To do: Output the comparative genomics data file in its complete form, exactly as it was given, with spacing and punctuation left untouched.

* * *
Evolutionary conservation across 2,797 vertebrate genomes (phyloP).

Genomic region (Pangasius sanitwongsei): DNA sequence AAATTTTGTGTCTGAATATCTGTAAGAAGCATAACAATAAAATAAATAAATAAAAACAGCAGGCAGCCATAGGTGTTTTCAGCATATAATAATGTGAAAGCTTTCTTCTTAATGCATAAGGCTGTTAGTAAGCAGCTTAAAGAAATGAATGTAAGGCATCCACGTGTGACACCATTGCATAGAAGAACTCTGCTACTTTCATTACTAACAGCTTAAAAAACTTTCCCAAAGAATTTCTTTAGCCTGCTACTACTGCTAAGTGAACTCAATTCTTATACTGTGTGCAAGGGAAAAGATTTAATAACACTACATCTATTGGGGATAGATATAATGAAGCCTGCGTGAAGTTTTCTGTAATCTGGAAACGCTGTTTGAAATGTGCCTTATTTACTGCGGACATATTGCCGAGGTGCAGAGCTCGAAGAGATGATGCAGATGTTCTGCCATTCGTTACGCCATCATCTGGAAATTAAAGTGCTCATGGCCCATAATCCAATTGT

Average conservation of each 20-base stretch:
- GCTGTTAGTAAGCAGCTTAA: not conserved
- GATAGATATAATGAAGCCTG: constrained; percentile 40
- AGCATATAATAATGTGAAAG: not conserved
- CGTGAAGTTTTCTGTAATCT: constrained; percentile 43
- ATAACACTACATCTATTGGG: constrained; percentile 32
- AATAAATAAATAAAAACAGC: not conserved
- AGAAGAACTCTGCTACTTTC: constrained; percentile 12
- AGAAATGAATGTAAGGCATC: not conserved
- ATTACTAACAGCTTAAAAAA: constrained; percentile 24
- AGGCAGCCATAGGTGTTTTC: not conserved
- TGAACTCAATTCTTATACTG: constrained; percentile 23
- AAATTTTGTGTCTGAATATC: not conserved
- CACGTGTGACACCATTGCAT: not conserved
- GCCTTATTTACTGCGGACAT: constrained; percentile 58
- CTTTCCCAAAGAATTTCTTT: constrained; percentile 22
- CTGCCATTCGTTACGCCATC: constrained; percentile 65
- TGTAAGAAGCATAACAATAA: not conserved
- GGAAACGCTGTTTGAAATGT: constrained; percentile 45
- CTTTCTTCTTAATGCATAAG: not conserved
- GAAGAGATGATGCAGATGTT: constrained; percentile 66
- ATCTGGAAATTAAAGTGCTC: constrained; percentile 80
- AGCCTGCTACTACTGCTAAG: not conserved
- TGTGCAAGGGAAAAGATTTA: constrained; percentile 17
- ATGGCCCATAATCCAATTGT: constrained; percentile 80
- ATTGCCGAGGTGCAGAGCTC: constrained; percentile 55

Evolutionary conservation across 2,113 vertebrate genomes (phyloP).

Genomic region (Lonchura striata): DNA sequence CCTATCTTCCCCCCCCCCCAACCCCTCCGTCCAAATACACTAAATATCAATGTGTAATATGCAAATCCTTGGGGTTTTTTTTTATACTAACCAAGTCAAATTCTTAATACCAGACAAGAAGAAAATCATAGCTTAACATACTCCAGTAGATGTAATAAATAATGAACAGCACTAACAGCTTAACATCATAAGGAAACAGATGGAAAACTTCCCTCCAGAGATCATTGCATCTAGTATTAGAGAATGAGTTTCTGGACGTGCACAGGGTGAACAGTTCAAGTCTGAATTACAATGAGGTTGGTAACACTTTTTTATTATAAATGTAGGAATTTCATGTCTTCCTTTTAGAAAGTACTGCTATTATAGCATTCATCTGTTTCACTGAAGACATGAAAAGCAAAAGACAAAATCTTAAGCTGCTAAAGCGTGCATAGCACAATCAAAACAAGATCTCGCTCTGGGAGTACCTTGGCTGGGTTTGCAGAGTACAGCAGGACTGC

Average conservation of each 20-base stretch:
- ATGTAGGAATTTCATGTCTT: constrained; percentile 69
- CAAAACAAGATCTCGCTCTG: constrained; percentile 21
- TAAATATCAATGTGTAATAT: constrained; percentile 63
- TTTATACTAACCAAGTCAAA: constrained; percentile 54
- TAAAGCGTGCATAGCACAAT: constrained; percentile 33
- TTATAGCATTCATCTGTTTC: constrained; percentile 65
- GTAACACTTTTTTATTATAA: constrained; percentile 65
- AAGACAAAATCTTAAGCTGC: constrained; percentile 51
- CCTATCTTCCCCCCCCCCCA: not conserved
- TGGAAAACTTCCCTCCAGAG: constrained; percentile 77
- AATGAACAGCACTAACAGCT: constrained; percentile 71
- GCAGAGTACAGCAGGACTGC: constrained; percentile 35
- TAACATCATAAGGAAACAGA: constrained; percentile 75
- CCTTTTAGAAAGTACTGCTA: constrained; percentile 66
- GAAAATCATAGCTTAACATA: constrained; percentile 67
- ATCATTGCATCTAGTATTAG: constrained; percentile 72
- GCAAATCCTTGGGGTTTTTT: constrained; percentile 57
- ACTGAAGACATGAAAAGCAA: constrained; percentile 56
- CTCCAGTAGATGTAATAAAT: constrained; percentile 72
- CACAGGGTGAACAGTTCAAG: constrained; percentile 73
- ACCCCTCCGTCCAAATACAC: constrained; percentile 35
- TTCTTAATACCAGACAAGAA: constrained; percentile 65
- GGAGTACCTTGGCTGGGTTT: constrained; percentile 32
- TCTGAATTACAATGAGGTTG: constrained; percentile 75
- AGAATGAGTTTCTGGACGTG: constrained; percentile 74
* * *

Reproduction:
Evolutionary conservation across 2,797 vertebrate genomes (phyloP).

Genomic region (Pangasius sanitwongsei): DNA sequence AAATTTTGTGTCTGAATATCTGTAAGAAGCATAACAATAAAATAAATAAATAAAAACAGCAGGCAGCCATAGGTGTTTTCAGCATATAATAATGTGAAAGCTTTCTTCTTAATGCATAAGGCTGTTAGTAAGCAGCTTAAAGAAATGAATGTAAGGCATCCACGTGTGACACCATTGCATAGAAGAACTCTGCTACTTTCATTACTAACAGCTTAAAAAACTTTCCCAAAGAATTTCTTTAGCCTGCTACTACTGCTAAGTGAACTCAATTCTTATACTGTGTGCAAGGGAAAAGATTTAATAACACTACATCTATTGGGGATAGATATAATGAAGCCTGCGTGAAGTTTTCTGTAATCTGGAAACGCTGTTTGAAATGTGCCTTATTTACTGCGGACATATTGCCGAGGTGCAGAGCTCGAAGAGATGATGCAGATGTTCTGCCATTCGTTACGCCATCATCTGGAAATTAAAGTGCTCATGGCCCATAATCCAATTGT

Average conservation of each 20-base stretch:
- GCTGTTAGTAAGCAGCTTAA: not conserved
- GATAGATATAATGAAGCCTG: constrained; percentile 40
- AGCATATAATAATGTGAAAG: not conserved
- CGTGAAGTTTTCTGTAATCT: constrained; percentile 43
- ATAACACTACATCTATTGGG: constrained; percentile 32
- AATAAATAAATAAAAACAGC: not conserved
- AGAAGAACTCTGCTACTTTC: constrained; percentile 12
- AGAAATGAATGTAAGGCATC: not conserved
- ATTACTAACAGCTTAAAAAA: constrained; percentile 24
- AGGCAGCCATAGGTGTTTTC: not conserved
- TGAACTCAATTCTTATACTG: constrained; percentile 23
- AAATTTTGTGTCTGAATATC: not conserved
- CACGTGTGACACCATTGCAT: not conserved
- GCCTTATTTACTGCGGACAT: constrained; percentile 58
- CTTTCCCAAAGAATTTCTTT: constrained; percentile 22
- CTGCCATTCGTTACGCCATC: constrained; percentile 65
- TGTAAGAAGCATAACAATAA: not conserved
- GGAAACGCTGTTTGAAATGT: constrained; percentile 45
- CTTTCTTCTTAATGCATAAG: not conserved
- GAAGAGATGATGCAGATGTT: constrained; percentile 66
- ATCTGGAAATTAAAGTGCTC: constrained; percentile 80
- AGCCTGCTACTACTGCTAAG: not conserved
- TGTGCAAGGGAAAAGATTTA: constrained; percentile 17
- ATGGCCCATAATCCAATTGT: constrained; percentile 80
- ATTGCCGAGGTGCAGAGCTC: constrained; percentile 55

Evolutionary conservation across 2,113 vertebrate genomes (phyloP).

Genomic region (Lonchura striata): DNA sequence CCTATCTTCCCCCCCCCCCAACCCCTCCGTCCAAATACACTAAATATCAATGTGTAATATGCAAATCCTTGGGGTTTTTTTTTATACTAACCAAGTCAAATTCTTAATACCAGACAAGAAGAAAATCATAGCTTAACATACTCCAGTAGATGTAATAAATAATGAACAGCACTAACAGCTTAACATCATAAGGAAACAGATGGAAAACTTCCCTCCAGAGATCATTGCATCTAGTATTAGAGAATGAGTTTCTGGACGTGCACAGGGTGAACAGTTCAAGTCTGAATTACAATGAGGTTGGTAACACTTTTTTATTATAAATGTAGGAATTTCATGTCTTCCTTTTAGAAAGTACTGCTATTATAGCATTCATCTGTTTCACTGAAGACATGAAAAGCAAAAGACAAAATCTTAAGCTGCTAAAGCGTGCATAGCACAATCAAAACAAGATCTCGCTCTGGGAGTACCTTGGCTGGGTTTGCAGAGTACAGCAGGACTGC

Average conservation of each 20-base stretch:
- ATGTAGGAATTTCATGTCTT: constrained; percentile 69
- CAAAACAAGATCTCGCTCTG: constrained; percentile 21
- TAAATATCAATGTGTAATAT: constrained; percentile 63
- TTTATACTAACCAAGTCAAA: constrained; percentile 54
- TAAAGCGTGCATAGCACAAT: constrained; percentile 33
- TTATAGCATTCATCTGTTTC: constrained; percentile 65
- GTAACACTTTTTTATTATAA: constrained; percentile 65
- AAGACAAAATCTTAAGCTGC: constrained; percentile 51
- CCTATCTTCCCCCCCCCCCA: not conserved
- TGGAAAACTTCCCTCCAGAG: constrained; percentile 77
- AATGAACAGCACTAACAGCT: constrained; percentile 71
- GCAGAGTACAGCAGGACTGC: constrained; percentile 35
- TAACATCATAAGGAAACAGA: constrained; percentile 75
- CCTTTTAGAAAGTACTGCTA: constrained; percentile 66
- GAAAATCATAGCTTAACATA: constrained; percentile 67
- ATCATTGCATCTAGTATTAG: constrained; percentile 72
- GCAAATCCTTGGGGTTTTTT: constrained; percentile 57
- ACTGAAGACATGAAAAGCAA: constrained; percentile 56
- CTCCAGTAGATGTAATAAAT: constrained; percentile 72
- CACAGGGTGAACAGTTCAAG: constrained; percentile 73
- ACCCCTCCGTCCAAATACAC: constrained; percentile 35
- TTCTTAATACCAGACAAGAA: constrained; percentile 65
- GGAGTACCTTGGCTGGGTTT: constrained; percentile 32
- TCTGAATTACAATGAGGTTG: constrained; percentile 75
- AGAATGAGTTTCTGGACGTG: constrained; percentile 74